Sheila Tubman lives in New York City with her parents and older sister. She lives in the same apartment as Peter Hatchman, the protagonist in Judy Blume's first book of the series, Tales of a Fourth Grade Nothing. While it happens in the same series, this is a standalone book. I enjoyed Tales of a Fourth Grade Nothing, but I especially liked Otherwise Known as Sheila the Great, because as a girl, I was able to empathize with her a bit better. Especially when it came to her uncertainties about the unknown and scary things.

Going to Tarrytown for the summer (the Sleepy Hollow of Washington Irving's Legend of Sleepy Hollow) she finds a lot to be scared of, from swimming, to dogs, to spiders. But she also grows in a lot of ways that I appreciated.

I recommend this book to young readers, upper elementary and junior high. But I'm sure adult readers wanting a little bit of nostalgia would enjoy it, too.

Friday, July 3, 2020

Beyond the Spiderwick Chronicles: The Nixie's Song by Tony DiTerlizzi and Holly Black

Spiderwick Chronicles The Nixie's Song (c) 2009
by Tony DiTerlizzi and Holly Black 
Beyond the Spiderwick Chronicles: The Nixie's Song by Toni DiTerlizzi and Holly Black is the first of three books in the Beyond the Spiderwick Chronicles series. Stepsiblings Nicholas and Lori are having a hard time getting along after their parents marry. Lori loves mystical stories, fairies, unicorns, etc and Nicholas is practical. Lori has a copy of Arthur Spiderwick's Field Guide and loves the Spiderwick Chronicles. (While the fourth wall isn't completely broken in this book, it comes close.)

After finding a four leaf clover in the woods as he's trying to entertain his new stepsister, Nicholas can suddenly see things he didn't see before. Including an injured nixie who needs to be taken to water in order to survive! Working together, the stepsiblings are able to help her only to find out something worse: a giant attacked her and her sisters, and Taloa, the nixie, needs their help!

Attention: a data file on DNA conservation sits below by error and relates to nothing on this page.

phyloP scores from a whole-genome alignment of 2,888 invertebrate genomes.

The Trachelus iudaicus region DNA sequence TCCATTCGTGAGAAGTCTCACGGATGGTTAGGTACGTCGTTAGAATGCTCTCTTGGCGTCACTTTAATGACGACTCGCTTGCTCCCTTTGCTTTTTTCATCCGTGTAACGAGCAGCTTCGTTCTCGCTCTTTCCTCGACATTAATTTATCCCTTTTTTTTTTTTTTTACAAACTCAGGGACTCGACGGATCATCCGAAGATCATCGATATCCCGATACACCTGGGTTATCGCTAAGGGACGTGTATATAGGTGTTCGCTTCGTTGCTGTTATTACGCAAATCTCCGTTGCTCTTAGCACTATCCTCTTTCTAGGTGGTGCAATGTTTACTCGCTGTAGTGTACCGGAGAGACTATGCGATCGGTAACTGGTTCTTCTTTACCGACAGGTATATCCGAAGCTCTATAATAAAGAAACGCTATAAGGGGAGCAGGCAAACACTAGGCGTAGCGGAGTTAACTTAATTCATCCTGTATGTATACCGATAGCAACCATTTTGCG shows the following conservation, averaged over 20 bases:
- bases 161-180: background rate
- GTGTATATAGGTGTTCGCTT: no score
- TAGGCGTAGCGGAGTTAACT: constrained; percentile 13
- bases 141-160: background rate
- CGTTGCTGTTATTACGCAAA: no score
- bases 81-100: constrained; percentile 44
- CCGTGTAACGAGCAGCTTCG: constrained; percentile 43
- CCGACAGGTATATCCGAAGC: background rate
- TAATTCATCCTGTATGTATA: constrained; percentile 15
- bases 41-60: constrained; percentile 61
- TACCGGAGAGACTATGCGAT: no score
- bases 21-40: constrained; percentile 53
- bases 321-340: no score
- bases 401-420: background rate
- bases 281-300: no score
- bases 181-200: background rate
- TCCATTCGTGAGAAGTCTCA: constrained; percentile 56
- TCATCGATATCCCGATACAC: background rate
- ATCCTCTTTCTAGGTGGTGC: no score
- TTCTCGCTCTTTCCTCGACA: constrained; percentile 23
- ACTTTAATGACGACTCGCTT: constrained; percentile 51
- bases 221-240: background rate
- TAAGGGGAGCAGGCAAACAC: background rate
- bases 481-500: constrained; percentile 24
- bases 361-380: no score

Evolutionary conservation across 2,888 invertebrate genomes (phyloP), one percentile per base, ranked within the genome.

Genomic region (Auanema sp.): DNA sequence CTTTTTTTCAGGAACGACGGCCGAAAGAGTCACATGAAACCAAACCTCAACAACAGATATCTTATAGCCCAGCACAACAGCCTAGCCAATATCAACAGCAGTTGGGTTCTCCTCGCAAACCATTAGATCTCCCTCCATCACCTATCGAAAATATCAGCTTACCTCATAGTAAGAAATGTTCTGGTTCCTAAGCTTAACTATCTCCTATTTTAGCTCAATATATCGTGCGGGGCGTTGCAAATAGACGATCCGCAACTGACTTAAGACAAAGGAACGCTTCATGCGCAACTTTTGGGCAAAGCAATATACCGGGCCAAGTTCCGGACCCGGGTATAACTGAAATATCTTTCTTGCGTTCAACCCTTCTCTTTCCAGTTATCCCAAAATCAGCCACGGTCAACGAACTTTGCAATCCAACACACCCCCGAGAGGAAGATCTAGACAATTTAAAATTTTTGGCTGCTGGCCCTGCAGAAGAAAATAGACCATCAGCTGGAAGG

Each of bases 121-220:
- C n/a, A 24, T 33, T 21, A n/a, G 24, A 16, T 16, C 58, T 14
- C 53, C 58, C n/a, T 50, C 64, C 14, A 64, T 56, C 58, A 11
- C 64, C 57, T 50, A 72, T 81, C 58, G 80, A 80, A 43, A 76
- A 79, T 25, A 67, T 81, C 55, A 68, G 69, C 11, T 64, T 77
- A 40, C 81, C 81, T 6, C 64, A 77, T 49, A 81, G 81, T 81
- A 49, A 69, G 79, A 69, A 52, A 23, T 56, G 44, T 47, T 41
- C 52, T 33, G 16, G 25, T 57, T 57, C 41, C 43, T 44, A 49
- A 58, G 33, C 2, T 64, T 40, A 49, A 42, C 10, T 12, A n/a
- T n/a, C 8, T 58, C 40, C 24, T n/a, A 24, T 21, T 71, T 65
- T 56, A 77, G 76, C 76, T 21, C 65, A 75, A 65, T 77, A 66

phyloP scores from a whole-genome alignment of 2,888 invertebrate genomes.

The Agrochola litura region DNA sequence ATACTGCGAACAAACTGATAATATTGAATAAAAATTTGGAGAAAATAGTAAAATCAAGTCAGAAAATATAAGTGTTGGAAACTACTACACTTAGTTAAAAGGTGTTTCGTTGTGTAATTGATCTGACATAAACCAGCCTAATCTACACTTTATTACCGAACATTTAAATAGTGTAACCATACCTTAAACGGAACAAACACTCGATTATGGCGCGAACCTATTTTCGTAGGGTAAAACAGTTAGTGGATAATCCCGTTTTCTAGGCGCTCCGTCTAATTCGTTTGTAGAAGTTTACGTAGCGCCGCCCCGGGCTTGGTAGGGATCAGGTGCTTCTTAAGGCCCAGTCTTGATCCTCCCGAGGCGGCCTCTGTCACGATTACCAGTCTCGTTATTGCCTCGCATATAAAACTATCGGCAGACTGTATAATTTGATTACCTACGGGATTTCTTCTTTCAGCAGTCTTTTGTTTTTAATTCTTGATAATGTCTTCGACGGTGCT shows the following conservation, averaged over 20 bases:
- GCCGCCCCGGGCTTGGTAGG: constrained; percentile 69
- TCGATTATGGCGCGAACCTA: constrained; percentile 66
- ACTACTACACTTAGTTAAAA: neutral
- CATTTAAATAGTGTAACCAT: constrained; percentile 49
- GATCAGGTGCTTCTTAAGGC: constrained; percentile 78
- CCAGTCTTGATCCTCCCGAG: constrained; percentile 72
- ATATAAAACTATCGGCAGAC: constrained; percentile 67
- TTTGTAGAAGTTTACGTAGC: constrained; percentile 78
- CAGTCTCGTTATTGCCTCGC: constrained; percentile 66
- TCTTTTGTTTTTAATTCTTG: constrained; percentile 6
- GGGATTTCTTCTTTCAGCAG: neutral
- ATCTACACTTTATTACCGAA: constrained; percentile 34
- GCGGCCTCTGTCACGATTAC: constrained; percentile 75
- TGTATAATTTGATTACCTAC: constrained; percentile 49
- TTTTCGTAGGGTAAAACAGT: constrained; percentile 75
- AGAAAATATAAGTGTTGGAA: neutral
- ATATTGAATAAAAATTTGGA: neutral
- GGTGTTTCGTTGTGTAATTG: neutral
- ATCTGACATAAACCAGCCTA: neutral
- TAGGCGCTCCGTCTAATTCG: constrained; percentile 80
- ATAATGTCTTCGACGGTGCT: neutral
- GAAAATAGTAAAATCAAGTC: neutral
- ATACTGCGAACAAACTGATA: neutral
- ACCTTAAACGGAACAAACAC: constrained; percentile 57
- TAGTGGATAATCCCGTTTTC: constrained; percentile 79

When they reach out to the authors of the Spiderwick Chronicles (this part was rather whimsical coming near to breaking the fourth wall) the authors don't take them seriously! Fortunately, the Grace brothers are there, and do. Working together, will the kids be able to defeat the giant who has found Taloa and will kill her if she stops singing? Or is she, and all of them, doomed?

I recommend this fun book to young and old who enjoy middle grade fantasy.

Wednesday, July 1, 2020

Midsummer Night's Dream by William Shakespeare

A Midsummer Night's Dream by William Shakespeare is one of my favorite plays written by him. It was likely written in the mid 1590s.

It begins with the Duke of Athens, Theseus, and his fiance Hippolyta making plans for their upcoming marriage when Egeus, a citizen comes to them with a complaint. His daughter Hermia, won't marry Demetrius, the man he's picked for her, and he's upset! Lysander, the man Hermia does love is there too, but nothing Lysander or Hermia say will change Egeus' mind.

Theseus tells Hermia she has four days to choose one of three things: either take the man her dad has chosen, go to a convent, or even possibly face execution! Neither of those things are what she wants, and so Hermia and Lysander plan to run away. But they make a slight mistake in telling Hermia's friend Helena what their plans are. Helena is in love with Demetrius, and he was in love with her too before he decided to change his mind and ask Egeus for Hermia. So Helena, hoping to get on his good side, tells Demetrius what Hermia's plans are. Angry that Hermia has run off, Demetrius goes after Hermia and Lysander, and Helena goes after Demetrius!

Meanwhile in the forest, the king and queen of the fairies are at odds with one another over the fostering of a little boy who was the son of the queen's mortal friend who died in childbirth. Oberon the king, wants custody of the little boy, and the queen, Titania, wants to keep the child. So the king is mad.

Meanwhile, a group of actors including a rather silly fellow named Nick Bottom want to perform for the wedding of Theseus and Hippolyta, and so they are on their way to Athens in the hopes of performing it.